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Methods. 2001 Nov;25(3):365-73.

Mapping pseudouridines in RNA molecules.

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  • 1Department of Biochemistry and Molecular Biology, University of Miami School of Medicine, Miami, Florida 33101, USA. jofengan@molbio.med.miami.edu


Pseudouridine is present in ribosomal RNA, transfer RNA, tmRNA, and small nuclear and nucleolar RNAs. All are structured molecules. Pseudouridine is made by enzyme-catalyzed isomerization of specifically selected U residues after the polynucleotide chain is made. No energy input is required. Pseudouridine formation creates a hydrogen bond donor at the equivalent of uridine C-5. Therefore, a major role of pseudouridine may be to strengthen particular RNA conformations and/or RNA-RNA interactions because of this extra H-bond capability. Understanding the role of pseudouridine critically depends on knowledge of their location and number in RNA. The mapping method described here has greatly simplified this task and made it possible to survey many organisms. Procedures are described for mapping pseudouridines in large RNAs like ribosomal RNA and in small RNAs like tRNA. The method involves carbodiimide adduct formation with U, G, and pseudouridine followed by mild alkali to remove the adduct from U and G but not from the N-3 of pseudouridine. This results in attenuation of primed reverse transcription resulting in a stop band one residue 3' to the pseudouridine on sequencing gels. Use of primers means that purified RNAs are not needed, only knowledge of its primary sequence, but limit the sequence scanned to 30-40 residues from the 3' end. A poly(A) tailing procedure is described that allows extension of the method to within a few nucleotides of the 3' terminus.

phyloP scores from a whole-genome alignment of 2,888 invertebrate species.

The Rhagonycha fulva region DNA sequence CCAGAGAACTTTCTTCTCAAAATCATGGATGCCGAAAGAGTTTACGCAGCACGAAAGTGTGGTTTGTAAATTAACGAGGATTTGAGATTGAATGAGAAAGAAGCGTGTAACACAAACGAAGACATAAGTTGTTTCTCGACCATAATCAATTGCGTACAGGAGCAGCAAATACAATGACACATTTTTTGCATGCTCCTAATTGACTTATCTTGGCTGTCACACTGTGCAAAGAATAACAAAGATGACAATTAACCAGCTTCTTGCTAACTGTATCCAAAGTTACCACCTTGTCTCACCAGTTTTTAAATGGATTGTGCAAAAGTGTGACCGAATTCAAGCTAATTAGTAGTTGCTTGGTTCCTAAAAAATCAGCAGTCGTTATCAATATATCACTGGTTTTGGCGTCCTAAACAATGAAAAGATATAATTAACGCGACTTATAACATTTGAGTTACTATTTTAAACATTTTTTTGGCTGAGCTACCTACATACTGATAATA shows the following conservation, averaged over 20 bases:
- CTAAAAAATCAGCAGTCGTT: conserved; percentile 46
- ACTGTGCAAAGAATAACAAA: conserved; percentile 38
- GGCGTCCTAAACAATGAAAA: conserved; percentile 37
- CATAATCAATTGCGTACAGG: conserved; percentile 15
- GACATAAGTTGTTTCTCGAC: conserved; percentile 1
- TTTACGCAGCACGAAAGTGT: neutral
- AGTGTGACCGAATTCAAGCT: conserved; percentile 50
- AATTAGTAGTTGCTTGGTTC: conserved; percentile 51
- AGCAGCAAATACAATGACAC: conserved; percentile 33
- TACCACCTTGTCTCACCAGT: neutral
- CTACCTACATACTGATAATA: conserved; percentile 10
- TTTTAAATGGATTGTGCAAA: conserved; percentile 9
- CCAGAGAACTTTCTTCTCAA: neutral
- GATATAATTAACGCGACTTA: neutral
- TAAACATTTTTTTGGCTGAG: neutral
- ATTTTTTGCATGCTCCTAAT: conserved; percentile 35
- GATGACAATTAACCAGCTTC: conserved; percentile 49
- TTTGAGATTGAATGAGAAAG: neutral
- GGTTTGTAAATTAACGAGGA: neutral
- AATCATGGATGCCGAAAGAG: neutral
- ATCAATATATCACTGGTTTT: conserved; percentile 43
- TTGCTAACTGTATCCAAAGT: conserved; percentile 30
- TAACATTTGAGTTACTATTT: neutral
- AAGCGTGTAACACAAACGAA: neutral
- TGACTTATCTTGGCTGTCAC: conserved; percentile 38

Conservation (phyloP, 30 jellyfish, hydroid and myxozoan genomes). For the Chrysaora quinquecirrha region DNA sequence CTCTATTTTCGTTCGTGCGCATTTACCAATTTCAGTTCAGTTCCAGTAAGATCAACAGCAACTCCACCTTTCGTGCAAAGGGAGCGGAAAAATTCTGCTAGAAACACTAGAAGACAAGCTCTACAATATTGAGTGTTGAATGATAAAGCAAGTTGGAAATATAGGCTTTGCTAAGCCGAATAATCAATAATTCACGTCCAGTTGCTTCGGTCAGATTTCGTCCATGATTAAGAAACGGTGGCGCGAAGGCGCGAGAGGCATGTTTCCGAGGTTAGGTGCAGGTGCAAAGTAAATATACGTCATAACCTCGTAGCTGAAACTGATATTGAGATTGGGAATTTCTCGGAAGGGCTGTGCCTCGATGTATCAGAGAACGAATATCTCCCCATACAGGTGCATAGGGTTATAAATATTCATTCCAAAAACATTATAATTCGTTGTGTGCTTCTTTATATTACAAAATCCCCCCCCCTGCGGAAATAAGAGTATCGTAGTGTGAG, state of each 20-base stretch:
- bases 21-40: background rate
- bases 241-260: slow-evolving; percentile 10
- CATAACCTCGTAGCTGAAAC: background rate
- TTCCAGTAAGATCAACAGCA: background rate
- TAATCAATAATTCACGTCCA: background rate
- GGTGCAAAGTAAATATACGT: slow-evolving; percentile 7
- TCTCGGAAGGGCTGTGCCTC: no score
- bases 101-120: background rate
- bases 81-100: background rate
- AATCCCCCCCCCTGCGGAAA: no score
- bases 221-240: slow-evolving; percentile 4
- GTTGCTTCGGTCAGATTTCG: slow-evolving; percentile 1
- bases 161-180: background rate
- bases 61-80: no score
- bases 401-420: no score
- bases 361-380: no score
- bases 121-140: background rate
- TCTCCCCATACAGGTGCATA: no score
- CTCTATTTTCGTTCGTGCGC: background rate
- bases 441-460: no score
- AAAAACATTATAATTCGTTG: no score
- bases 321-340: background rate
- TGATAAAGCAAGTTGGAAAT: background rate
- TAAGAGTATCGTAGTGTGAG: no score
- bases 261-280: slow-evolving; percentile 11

Copyright 2001 Elsevier Science (USA).

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